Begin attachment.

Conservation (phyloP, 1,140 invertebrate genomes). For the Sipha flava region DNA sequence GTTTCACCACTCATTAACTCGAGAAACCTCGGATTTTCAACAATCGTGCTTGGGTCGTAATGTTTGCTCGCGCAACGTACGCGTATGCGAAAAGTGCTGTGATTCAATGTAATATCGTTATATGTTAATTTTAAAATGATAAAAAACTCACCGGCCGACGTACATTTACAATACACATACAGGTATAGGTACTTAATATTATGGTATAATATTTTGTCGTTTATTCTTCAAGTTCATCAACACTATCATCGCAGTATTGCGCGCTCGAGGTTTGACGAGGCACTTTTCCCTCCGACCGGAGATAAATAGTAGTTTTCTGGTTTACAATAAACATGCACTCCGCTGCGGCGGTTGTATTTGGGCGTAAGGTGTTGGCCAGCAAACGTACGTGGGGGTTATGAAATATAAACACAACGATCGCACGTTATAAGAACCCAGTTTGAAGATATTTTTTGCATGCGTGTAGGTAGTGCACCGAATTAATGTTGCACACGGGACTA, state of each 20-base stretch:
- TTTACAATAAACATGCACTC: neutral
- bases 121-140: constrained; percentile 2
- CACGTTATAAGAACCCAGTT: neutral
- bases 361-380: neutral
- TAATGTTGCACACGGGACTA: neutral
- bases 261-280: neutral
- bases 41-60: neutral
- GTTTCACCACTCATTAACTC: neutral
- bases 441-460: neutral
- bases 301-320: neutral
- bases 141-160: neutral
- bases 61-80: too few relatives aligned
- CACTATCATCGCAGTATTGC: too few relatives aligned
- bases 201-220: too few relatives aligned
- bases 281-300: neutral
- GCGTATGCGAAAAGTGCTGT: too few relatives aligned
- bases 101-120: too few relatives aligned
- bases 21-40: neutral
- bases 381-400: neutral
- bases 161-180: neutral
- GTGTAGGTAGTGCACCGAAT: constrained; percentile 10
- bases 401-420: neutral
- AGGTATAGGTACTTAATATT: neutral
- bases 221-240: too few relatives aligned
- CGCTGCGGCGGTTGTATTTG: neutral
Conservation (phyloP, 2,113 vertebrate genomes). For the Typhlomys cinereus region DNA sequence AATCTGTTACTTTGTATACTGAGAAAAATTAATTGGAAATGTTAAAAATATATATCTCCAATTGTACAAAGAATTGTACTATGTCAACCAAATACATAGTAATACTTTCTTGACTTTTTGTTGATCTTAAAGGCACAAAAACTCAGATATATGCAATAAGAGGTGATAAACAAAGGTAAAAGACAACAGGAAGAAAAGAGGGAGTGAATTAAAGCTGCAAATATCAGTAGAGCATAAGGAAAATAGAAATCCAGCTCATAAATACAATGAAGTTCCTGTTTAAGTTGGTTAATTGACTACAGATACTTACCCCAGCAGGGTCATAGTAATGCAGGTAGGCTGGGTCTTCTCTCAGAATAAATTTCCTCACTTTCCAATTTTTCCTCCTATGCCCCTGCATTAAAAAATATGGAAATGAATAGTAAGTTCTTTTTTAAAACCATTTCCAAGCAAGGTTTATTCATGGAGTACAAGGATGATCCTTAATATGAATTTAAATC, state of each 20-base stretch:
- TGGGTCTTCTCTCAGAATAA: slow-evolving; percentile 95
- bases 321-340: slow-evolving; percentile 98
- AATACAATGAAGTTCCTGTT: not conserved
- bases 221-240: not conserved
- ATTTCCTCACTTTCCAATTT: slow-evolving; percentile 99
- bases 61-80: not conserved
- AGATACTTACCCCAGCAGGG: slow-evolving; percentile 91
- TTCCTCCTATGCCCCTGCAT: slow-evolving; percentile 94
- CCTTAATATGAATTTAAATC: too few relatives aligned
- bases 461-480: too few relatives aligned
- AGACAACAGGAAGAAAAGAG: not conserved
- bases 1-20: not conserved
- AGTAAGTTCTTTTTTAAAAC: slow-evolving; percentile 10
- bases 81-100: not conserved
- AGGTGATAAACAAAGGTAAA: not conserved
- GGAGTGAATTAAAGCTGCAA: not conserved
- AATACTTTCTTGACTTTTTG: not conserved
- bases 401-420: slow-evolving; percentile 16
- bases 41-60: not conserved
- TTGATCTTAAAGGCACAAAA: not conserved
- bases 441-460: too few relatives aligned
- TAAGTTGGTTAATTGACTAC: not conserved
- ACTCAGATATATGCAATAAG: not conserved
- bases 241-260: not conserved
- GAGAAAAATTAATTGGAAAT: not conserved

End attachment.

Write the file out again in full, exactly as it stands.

Conservation (phyloP, 1,140 invertebrate genomes). For the Sipha flava region DNA sequence GTTTCACCACTCATTAACTCGAGAAACCTCGGATTTTCAACAATCGTGCTTGGGTCGTAATGTTTGCTCGCGCAACGTACGCGTATGCGAAAAGTGCTGTGATTCAATGTAATATCGTTATATGTTAATTTTAAAATGATAAAAAACTCACCGGCCGACGTACATTTACAATACACATACAGGTATAGGTACTTAATATTATGGTATAATATTTTGTCGTTTATTCTTCAAGTTCATCAACACTATCATCGCAGTATTGCGCGCTCGAGGTTTGACGAGGCACTTTTCCCTCCGACCGGAGATAAATAGTAGTTTTCTGGTTTACAATAAACATGCACTCCGCTGCGGCGGTTGTATTTGGGCGTAAGGTGTTGGCCAGCAAACGTACGTGGGGGTTATGAAATATAAACACAACGATCGCACGTTATAAGAACCCAGTTTGAAGATATTTTTTGCATGCGTGTAGGTAGTGCACCGAATTAATGTTGCACACGGGACTA, state of each 20-base stretch:
- TTTACAATAAACATGCACTC: neutral
- bases 121-140: constrained; percentile 2
- CACGTTATAAGAACCCAGTT: neutral
- bases 361-380: neutral
- TAATGTTGCACACGGGACTA: neutral
- bases 261-280: neutral
- bases 41-60: neutral
- GTTTCACCACTCATTAACTC: neutral
- bases 441-460: neutral
- bases 301-320: neutral
- bases 141-160: neutral
- bases 61-80: too few relatives aligned
- CACTATCATCGCAGTATTGC: too few relatives aligned
- bases 201-220: too few relatives aligned
- bases 281-300: neutral
- GCGTATGCGAAAAGTGCTGT: too few relatives aligned
- bases 101-120: too few relatives aligned
- bases 21-40: neutral
- bases 381-400: neutral
- bases 161-180: neutral
- GTGTAGGTAGTGCACCGAAT: constrained; percentile 10
- bases 401-420: neutral
- AGGTATAGGTACTTAATATT: neutral
- bases 221-240: too few relatives aligned
- CGCTGCGGCGGTTGTATTTG: neutral
Conservation (phyloP, 2,113 vertebrate genomes). For the Typhlomys cinereus region DNA sequence AATCTGTTACTTTGTATACTGAGAAAAATTAATTGGAAATGTTAAAAATATATATCTCCAATTGTACAAAGAATTGTACTATGTCAACCAAATACATAGTAATACTTTCTTGACTTTTTGTTGATCTTAAAGGCACAAAAACTCAGATATATGCAATAAGAGGTGATAAACAAAGGTAAAAGACAACAGGAAGAAAAGAGGGAGTGAATTAAAGCTGCAAATATCAGTAGAGCATAAGGAAAATAGAAATCCAGCTCATAAATACAATGAAGTTCCTGTTTAAGTTGGTTAATTGACTACAGATACTTACCCCAGCAGGGTCATAGTAATGCAGGTAGGCTGGGTCTTCTCTCAGAATAAATTTCCTCACTTTCCAATTTTTCCTCCTATGCCCCTGCATTAAAAAATATGGAAATGAATAGTAAGTTCTTTTTTAAAACCATTTCCAAGCAAGGTTTATTCATGGAGTACAAGGATGATCCTTAATATGAATTTAAATC, state of each 20-base stretch:
- TGGGTCTTCTCTCAGAATAA: slow-evolving; percentile 95
- bases 321-340: slow-evolving; percentile 98
- AATACAATGAAGTTCCTGTT: not conserved
- bases 221-240: not conserved
- ATTTCCTCACTTTCCAATTT: slow-evolving; percentile 99
- bases 61-80: not conserved
- AGATACTTACCCCAGCAGGG: slow-evolving; percentile 91
- TTCCTCCTATGCCCCTGCAT: slow-evolving; percentile 94
- CCTTAATATGAATTTAAATC: too few relatives aligned
- bases 461-480: too few relatives aligned
- AGACAACAGGAAGAAAAGAG: not conserved
- bases 1-20: not conserved
- AGTAAGTTCTTTTTTAAAAC: slow-evolving; percentile 10
- bases 81-100: not conserved
- AGGTGATAAACAAAGGTAAA: not conserved
- GGAGTGAATTAAAGCTGCAA: not conserved
- AATACTTTCTTGACTTTTTG: not conserved
- bases 401-420: slow-evolving; percentile 16
- bases 41-60: not conserved
- TTGATCTTAAAGGCACAAAA: not conserved
- bases 441-460: too few relatives aligned
- TAAGTTGGTTAATTGACTAC: not conserved
- ACTCAGATATATGCAATAAG: not conserved
- bases 241-260: not conserved
- GAGAAAAATTAATTGGAAAT: not conserved